A Letter From Our Director

History played out again 105 years later at the Old State House Museum on June 30, 2014, when the Arkansas House of Representatives convened a special session at the Old State House Museum. The last time the House of Representatives formally convened at the Old State House was in 1909, as Arkansas entered the Progressive Era. The 37th General Assembly passed laws to prevent lynching, to provide artificial limbs to former Confederate soldiers and sailors, and to create the agricultural colleges that are now Arkansas State University, Arkansas Tech, Southern Arkansas University, and the University of Arkansas at Monticello. At the urging of Governor George Donaghey, the 1909 legislature proposed a constitutional amendment that established initiative and referendum; the voters of Arkansas ratified the amendment in 1910.

More than a century later, the return of Arkansas legislators to the Old State House for the sake of lawmaking served as a powerful reminder of the original purpose of this beautiful old building, and it underscored the Museum’s mission to preserve the Old State House, to interpret Arkansas history from 1836 to the present, and to collect and interpret artifacts that aid in that interpretation and preservation.

The Old State House Museum is accredited by the American Alliance of Museums. AAM accreditation is the highest national recognition possible for a museum. Only 3% of the 35,000 museums in the United States are accredited. Accreditation assures our audience, peers, and stakeholders that the Museum is, in the words of the Accreditation Committee, “a good steward of its resources held in the public trust and committed to a philosophy of continual institutional growth.” To persevere in our stewardship of Arkansas’s most important historical artifacts (including the building itself ) and in the growth that allows us to offer Arkansas history to more and more people, the Old State House Museum needs the continued involvement and support of you, our stakeholders.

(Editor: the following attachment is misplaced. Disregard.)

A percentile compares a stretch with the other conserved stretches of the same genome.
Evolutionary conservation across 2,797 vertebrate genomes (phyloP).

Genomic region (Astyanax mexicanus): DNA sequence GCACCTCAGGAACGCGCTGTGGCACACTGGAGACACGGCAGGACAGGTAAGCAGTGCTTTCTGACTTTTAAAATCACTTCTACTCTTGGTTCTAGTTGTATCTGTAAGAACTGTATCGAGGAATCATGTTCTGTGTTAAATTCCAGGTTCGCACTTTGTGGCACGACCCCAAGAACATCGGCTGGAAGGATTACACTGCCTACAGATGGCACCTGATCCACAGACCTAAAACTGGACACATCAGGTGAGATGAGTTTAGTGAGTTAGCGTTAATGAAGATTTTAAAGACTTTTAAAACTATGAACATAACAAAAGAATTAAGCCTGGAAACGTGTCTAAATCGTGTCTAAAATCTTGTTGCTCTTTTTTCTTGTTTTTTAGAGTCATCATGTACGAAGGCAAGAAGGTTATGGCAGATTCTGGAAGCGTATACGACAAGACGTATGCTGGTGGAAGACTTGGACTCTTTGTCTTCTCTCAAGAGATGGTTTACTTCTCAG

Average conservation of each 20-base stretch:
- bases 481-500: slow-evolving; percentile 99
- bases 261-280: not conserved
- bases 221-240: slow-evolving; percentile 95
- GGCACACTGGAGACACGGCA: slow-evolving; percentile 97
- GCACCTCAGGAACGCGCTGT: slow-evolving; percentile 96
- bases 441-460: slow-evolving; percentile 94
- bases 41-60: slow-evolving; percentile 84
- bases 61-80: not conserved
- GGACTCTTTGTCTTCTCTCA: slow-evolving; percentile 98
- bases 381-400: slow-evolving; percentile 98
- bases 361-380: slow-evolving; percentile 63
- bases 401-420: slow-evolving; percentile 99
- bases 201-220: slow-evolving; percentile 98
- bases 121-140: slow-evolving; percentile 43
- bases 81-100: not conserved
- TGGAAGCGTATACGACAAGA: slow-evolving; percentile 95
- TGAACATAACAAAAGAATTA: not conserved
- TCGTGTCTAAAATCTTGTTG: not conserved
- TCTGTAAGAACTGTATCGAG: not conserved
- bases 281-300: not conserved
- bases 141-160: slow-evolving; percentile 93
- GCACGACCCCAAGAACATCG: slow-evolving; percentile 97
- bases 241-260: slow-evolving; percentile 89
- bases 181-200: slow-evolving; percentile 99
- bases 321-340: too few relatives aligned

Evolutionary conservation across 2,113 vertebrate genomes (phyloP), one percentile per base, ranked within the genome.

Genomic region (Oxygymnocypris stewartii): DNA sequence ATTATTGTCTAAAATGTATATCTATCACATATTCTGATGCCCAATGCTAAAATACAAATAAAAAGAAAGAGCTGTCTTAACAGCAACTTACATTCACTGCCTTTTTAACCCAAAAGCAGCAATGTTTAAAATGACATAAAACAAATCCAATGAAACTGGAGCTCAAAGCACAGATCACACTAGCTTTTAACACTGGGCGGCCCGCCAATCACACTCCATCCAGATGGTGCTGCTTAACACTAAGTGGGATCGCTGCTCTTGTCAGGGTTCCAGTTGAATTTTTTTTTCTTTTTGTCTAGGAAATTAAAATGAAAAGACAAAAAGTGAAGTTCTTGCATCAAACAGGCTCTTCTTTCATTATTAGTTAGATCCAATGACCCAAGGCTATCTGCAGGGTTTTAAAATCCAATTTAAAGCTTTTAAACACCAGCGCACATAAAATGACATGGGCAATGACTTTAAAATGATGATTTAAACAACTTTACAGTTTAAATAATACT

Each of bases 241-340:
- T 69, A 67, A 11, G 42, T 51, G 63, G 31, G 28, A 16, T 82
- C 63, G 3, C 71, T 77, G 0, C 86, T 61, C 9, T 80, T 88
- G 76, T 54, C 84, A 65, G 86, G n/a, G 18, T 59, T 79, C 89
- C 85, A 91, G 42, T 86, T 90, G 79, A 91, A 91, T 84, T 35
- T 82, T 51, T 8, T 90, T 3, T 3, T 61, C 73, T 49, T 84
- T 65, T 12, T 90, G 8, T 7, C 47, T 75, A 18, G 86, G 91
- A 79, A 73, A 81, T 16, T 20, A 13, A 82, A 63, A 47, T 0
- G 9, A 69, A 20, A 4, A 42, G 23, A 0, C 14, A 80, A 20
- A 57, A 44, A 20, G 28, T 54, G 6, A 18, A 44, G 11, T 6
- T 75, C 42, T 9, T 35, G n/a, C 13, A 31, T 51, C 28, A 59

This accreditation process speaks to the job we do in preserving history for our future generations, too. It is just those future citizens that we strive to reach through our School Bus Fund, supported by our two friends groups — Old State House Museum 1836 Club and Old State House Museum Associates — and other donors.

The School Bus Fund offers grants of up to $750 to schools statewide to cover the cost of transportation to and from the Old State House Museum. For information about the School Bus Fund, please visit schoolbusfund.com; contributions to the School Bus Fund can be made online by clicking here. Fiscal 2016 was another year of remarkable fiscal stability at the Old State House Museum. Arkansas’s 1/8-cent conservation sales tax and the Arkansas Natural and Cultural Resources Grant remain vital to the Museum’s ability to carry out its mission. Funds from these sources allowed the Museum to collect artifacts, to install new exhibits, and to carry out major improvements to several key public spaces within the Old State House. The willing and ongoing support of the people of Arkansas allows us to preserve the Old State House and to continue to educate the public about the history of this great state. On behalf of the Old State House Commission and the staff of the Old State House Museum, thank you.


Bill Gatewood, Director